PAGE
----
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New UN Report Shows Inequality Between Ethnic Groups Huge |

The UNDP’s Global Multidimensional Poverty Index (MPI) (UNDP) and Oxford Initiative on Poverty and Human Developmentalso found that in nine specific ethnic groups, more than 90 percent of the population lives in poverty.

In some cases, differences between ethnic and racial groups are greater than between regions within a country. Moreover, the differences in the Index by Ethnicity are greater than for all 109 countries and for all other tested variables.

An indigenous woman with a child in Nariño, Colombia. In Latin America, indigenous peoples are among the poorest. , PAHO / Karen Gonzalez Abril

In addition to income, the Index measures poverty using a variety of indicators, including poor health, inadequate education and low living standards.

The study for the report was conducted in 109 countries, covering 5.9 billion people, and is disaggregated by ethnicity / race / caste for 41 countries.

Regional differences

Within a country, multidimensional poverty among different ethnic groups can vary greatly.

For example, in Latin America, indigenous peoples are among the poorest. In Bolivia, indigenous communities make up about 44 percent of the population, but represent 75 percent of the multidimensionally poor.

The numbers are also startling for India, where five out of six people in this situation were from “lower tribes or castes,” according to UNDP

Solutions

In proposing solutions to this problem, the authors point to the example of the two poorest ethnic groups in the Gambia, which have roughly the same importance in the Index, but have different deprivations to show that to find effective solutions for different cases.

Focusing on gender, the report shows that around the world, about two-thirds of the multidimensionally poor, or 836 million, live in households where no woman or girl has completed at least six years of schooling.

In addition, one-sixth of all people in this situation, about 215 million, live in families in which at least one boy or man has completed six or more years of schooling, but a girl or woman has not.

The report also concludes that these women and girls are at a higher risk of being victims of intimate partner violence.

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Source: Multidimensional Poverty.

Major finds

In the 109 countries surveyed, 1.3 billion people are multidimensionally poor.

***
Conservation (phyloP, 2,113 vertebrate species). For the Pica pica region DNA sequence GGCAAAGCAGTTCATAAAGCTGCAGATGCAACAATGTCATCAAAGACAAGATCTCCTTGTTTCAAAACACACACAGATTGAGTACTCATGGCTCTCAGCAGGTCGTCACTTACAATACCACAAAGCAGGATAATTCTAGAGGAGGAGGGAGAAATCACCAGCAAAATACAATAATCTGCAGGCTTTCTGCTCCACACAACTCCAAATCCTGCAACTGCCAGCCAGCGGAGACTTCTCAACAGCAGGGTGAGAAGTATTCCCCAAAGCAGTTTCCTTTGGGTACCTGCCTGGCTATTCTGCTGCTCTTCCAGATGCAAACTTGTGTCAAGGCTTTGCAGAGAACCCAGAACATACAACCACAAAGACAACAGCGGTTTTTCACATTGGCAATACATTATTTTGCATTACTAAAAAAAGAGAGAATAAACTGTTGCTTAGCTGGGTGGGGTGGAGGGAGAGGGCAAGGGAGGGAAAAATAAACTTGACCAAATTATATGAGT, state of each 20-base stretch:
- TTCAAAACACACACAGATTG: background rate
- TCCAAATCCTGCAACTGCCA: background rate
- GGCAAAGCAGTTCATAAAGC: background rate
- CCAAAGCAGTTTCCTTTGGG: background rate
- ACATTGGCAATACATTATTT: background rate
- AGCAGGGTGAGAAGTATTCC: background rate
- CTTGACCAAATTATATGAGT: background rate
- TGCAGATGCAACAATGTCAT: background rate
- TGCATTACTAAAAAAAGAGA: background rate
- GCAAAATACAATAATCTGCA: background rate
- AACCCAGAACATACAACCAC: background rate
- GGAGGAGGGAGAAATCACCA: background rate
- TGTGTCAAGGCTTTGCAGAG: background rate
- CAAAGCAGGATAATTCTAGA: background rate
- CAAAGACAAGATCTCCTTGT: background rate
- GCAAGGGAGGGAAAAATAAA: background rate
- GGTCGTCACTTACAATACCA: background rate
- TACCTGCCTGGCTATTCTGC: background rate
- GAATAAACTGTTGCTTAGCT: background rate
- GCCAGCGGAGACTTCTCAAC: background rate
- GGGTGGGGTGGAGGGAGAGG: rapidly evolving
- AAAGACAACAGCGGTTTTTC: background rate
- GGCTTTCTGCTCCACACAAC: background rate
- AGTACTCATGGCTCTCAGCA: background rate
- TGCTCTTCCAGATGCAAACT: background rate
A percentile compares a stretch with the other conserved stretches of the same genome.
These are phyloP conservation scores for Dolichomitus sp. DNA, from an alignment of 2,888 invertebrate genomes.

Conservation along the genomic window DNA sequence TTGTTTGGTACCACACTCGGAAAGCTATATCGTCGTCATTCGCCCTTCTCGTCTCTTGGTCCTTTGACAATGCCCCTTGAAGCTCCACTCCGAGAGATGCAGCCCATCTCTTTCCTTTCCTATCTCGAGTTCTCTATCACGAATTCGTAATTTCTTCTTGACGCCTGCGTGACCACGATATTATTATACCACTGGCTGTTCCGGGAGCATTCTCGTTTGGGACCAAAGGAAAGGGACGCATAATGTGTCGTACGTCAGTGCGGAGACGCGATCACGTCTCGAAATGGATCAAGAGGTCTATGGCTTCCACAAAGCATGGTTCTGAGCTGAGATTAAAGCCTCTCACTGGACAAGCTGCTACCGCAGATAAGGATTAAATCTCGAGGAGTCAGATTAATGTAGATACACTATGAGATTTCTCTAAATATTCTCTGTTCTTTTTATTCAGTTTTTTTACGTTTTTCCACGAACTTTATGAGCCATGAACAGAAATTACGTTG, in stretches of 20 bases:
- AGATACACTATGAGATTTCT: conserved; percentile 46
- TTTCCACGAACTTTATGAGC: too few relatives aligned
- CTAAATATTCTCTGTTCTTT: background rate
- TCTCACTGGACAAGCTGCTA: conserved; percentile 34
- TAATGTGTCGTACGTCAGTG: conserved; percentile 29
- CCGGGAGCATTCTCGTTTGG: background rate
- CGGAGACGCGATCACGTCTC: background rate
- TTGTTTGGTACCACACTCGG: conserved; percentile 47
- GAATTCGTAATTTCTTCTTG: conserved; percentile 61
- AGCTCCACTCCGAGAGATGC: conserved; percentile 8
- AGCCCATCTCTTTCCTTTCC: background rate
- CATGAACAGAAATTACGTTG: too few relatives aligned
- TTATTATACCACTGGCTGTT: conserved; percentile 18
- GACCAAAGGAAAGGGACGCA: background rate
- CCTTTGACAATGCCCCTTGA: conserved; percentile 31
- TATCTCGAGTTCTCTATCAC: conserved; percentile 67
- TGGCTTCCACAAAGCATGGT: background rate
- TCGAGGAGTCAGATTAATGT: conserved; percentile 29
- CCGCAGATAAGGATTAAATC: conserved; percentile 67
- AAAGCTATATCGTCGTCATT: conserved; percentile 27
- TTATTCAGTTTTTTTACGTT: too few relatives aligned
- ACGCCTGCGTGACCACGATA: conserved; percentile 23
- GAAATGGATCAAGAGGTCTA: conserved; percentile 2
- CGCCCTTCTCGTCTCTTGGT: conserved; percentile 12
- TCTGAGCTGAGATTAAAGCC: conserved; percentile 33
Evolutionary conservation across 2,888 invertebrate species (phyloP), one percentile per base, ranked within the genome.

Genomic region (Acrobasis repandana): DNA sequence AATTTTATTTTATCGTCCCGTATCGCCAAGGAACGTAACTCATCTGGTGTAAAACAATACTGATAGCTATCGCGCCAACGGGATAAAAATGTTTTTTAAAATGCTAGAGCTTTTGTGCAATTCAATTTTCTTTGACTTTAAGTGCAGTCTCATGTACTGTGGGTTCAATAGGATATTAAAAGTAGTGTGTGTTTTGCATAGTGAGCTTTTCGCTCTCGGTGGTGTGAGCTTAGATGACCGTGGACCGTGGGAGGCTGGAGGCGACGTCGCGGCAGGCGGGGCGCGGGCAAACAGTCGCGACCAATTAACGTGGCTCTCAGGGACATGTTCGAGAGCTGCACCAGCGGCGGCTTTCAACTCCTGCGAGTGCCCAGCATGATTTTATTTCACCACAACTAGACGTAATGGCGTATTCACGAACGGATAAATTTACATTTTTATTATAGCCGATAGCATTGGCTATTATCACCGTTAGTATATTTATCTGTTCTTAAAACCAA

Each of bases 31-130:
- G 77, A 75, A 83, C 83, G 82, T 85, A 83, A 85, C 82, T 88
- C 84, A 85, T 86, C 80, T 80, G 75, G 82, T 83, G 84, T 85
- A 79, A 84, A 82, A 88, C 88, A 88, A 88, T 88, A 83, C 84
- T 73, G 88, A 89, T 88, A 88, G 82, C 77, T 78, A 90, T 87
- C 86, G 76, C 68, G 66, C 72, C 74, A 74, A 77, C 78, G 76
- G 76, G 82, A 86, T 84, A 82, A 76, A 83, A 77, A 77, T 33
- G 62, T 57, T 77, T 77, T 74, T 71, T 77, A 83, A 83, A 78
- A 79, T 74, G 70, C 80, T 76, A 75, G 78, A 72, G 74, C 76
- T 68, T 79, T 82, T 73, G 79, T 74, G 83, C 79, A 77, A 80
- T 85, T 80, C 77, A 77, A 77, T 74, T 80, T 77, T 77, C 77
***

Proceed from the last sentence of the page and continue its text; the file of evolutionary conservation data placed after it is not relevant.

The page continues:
About half of them, 644 million, are children under the age of 18; and nearly 85 percent live in sub-Saharan Africa or South Asia. More than 67 percent live in middle-income countries.

Living in multidimensional poverty can mean very different things.

For example, about 1 billion people are at risk to health from solid cooking fuels, another billion live in poor sanitary conditions, and another billion have substandard housing.

About 788 million people live in households with at least one malnourished person and about 568 million people do not have access to improved drinking water within a 30-minute walk back and forth.

For UNDP Administrator Achim Steiner, this is a reminder “to have a complete picture of how people suffer from poverty, who they are and where they live.”

Mr Steiner also emphasized COVID-19 the factor of the pandemic, which stated that the international community “is still trying to understand its consequences.”

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Source: Multidimensional Poverty.

Progress

While multidimensional poverty remains high, there have been signs of progress in some countries, at least prior to the outbreak of the pandemic.

Of the 80 countries and 5 billion people for which data are available over time, 70 have lowered their multidimensional poverty index in at least one period. The fastest changes have occurred in Sierra Leone and Togo.

Sabine Alkir, Director of OPHI at Oxford University, emphasized the need to address the structural inequalities that oppress and impede progress.

In her opinion, disaggregating multidimensional poverty data by ethnicity, race, caste and gender “exposes differences and is a vital guide for policymakers so that no one is left behind to act in the last decade.”


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